Marxist Economics in the Immigration Debate

In order to live, man must act; in order to act, he must make choices; in order to make choices, he must define a code of values; in order to define a code of values, he must know what he is and where he is - i.e., he must know his own nature (including his means of knowledge) and the nature of the universe in which he acts - i.e., he needs metaphysics, epistemology, ethics, which means: philosophy. He cannot escape from this need; his only alternative is whether the philosophy guiding him is to be chosen by his mind or by chance.

From Ayn Rand, "Philosophy and a Sense of Life," The Romantic Manifesto, 30.

Were Conservatives to find themselves denounced as Marxists, they would take great offense and probably confusion at the accusation. They consider themselves as far as possible from the Marxist view on politics, which in many instances is true.  On the issue of immigration, however, the conservatives have bought into Marxist economics on every level.

Popular Marxist thought views the economy as a finite pile of loot. This ignores the dynamic nature of an economy and of the process of production, and is one of the many reasons Marxist economies have invariably collapsed in a pile of mismanagement and waste. Conservatives, coming from this same premise, see the economy as a big pile of jobs, to be distributed to deserving Americans before anyone else.

Therefore, as Jeremy Beck does in this article, they conclude that the more immigrants who come here, the fewer jobs there will be for Americans. The economy grows at only a certain rate to them, a fixed number independent of other variables, and so the US economy can only "absorb" a certain number of immigrants per year.

This is, of course, pure nonsense. Marxist rhetoric aside, there is not a big tree labeled "jobs" that we all come to pick from when we need employment. The amount of jobs in the economy is not a function of how many immigrants come year to year, but of government policies and of how much people are willing to work for. Removing productive workers, far from "freeing up jobs for Americans," will result in businesses closing down, moving or growing slower as the cheap labor that allowed them to prosper is deported.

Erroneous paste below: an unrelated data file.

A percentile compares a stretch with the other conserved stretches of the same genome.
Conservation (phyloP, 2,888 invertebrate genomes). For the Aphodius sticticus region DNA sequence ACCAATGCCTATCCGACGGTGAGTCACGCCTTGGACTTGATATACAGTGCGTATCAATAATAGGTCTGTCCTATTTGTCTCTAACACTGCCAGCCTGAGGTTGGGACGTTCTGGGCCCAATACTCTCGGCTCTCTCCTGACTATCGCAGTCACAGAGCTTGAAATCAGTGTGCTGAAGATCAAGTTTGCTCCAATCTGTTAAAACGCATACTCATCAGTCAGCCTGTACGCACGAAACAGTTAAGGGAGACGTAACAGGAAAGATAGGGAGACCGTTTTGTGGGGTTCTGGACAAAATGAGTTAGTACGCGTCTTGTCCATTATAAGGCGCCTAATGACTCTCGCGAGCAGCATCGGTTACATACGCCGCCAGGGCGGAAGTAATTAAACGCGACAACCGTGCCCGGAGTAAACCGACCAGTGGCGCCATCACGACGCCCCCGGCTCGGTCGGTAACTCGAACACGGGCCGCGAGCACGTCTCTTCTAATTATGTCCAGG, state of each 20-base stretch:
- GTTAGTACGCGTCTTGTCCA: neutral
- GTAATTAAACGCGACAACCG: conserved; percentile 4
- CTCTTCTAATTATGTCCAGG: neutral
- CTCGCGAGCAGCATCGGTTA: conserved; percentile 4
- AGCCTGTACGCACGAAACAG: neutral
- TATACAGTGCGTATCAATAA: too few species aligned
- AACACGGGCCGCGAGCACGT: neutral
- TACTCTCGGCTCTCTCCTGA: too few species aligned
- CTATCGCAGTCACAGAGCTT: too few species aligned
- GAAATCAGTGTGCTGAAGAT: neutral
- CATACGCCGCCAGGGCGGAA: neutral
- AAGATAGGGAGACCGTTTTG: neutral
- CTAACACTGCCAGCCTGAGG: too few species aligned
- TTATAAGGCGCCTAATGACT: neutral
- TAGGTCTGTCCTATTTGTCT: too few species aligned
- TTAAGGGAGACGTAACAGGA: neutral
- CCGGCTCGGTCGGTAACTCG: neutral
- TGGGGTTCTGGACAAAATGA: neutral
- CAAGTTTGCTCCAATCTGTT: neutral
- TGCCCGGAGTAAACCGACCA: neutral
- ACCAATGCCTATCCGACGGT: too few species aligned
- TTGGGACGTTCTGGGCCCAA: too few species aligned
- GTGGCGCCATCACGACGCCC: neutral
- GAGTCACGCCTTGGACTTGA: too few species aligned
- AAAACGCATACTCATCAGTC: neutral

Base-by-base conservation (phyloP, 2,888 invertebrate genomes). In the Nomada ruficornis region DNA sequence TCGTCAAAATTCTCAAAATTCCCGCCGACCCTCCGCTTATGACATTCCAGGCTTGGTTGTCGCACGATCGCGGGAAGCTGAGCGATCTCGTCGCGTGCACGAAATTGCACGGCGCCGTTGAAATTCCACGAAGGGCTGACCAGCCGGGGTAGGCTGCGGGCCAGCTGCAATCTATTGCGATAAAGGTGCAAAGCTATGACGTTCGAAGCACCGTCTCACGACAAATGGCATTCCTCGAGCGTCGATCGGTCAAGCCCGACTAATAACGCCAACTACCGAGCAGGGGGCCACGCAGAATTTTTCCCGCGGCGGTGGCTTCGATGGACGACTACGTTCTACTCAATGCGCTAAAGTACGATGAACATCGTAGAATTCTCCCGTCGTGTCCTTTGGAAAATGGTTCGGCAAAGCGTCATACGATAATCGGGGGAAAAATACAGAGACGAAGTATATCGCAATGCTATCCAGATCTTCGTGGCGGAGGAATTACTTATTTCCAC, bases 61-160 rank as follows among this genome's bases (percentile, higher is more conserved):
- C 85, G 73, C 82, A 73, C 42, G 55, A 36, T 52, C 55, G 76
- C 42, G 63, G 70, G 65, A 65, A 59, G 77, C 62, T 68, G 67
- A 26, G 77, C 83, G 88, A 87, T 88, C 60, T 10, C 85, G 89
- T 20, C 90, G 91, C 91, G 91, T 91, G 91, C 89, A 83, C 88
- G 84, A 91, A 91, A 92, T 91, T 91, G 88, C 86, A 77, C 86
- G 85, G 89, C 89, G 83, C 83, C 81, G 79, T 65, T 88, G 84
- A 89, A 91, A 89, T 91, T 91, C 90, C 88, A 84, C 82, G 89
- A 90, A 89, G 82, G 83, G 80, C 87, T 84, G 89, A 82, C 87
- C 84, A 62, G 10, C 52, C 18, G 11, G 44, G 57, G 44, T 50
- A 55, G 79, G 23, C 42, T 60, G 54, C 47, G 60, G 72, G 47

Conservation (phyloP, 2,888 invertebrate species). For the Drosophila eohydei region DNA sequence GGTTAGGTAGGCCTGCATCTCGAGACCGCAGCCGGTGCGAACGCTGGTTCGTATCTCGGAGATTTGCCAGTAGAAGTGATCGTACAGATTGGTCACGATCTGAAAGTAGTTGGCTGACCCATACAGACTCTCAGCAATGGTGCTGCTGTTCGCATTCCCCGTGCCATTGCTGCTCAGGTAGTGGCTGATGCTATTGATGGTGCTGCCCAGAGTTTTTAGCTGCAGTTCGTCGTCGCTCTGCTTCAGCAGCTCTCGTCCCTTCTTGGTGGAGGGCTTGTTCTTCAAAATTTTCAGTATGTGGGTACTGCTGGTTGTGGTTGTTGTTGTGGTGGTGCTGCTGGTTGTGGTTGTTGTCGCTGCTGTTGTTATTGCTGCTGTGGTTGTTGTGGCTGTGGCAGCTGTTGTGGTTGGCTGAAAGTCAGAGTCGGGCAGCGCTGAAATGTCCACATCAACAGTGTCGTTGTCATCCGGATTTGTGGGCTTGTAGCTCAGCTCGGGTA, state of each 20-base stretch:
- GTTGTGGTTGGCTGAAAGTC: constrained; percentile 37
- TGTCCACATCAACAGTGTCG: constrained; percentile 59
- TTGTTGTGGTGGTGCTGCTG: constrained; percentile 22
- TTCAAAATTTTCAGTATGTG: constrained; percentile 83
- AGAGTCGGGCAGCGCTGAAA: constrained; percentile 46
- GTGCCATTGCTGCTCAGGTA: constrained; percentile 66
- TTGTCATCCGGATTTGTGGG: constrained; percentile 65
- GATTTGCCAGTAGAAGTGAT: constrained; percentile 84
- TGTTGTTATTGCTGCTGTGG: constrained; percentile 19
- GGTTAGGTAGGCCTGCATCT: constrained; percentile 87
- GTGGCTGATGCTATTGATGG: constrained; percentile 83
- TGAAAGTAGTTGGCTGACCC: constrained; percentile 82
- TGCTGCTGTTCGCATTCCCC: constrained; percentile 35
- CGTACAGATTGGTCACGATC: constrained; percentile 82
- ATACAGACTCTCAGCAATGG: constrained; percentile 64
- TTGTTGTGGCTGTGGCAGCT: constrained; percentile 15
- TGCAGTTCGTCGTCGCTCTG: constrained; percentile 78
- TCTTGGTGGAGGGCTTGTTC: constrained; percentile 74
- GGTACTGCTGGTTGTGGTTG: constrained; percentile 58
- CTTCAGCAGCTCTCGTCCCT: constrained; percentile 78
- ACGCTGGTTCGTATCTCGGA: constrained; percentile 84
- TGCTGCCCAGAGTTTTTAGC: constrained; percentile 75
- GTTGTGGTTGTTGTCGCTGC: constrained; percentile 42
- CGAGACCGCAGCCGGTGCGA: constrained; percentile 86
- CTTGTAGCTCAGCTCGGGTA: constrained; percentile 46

These facts have been well-documented and are backed up by business interests all over the country; growth (and thus additional jobs) is made much more difficult without immigrant labor, both low and high skilled. Conservatives have in turn denounced these businessmen by telling them they're unpatriotic, greedy people who put "profits before patriotism."

But economic law does not bend to rhetoric, no matter how much conservatives would like it to. The current unemployment rate will worsen, not get better, with the deportation of millions of hard workers from our shores and the true cause of unemployment (the disastrous intervention in the economy by the government under both Democratic and Republican leadership) will continue to go unaddressed.

Rather than scapegoat hard working people simply trying to make a living in the United States, Conservatives must repudiate the disastrous policies that they have previously supported in order to allow the real producers of the economy - the businessmen - to get back to work making profits and expanding their businesses.

Comments (2)

I learned my economics from "South Park"!:

The bottom line is Basically this,Americans have come to believe that competition is wrong,and should be regulated/eliminated or jobs created by American business belong to Americans as a collective unit.

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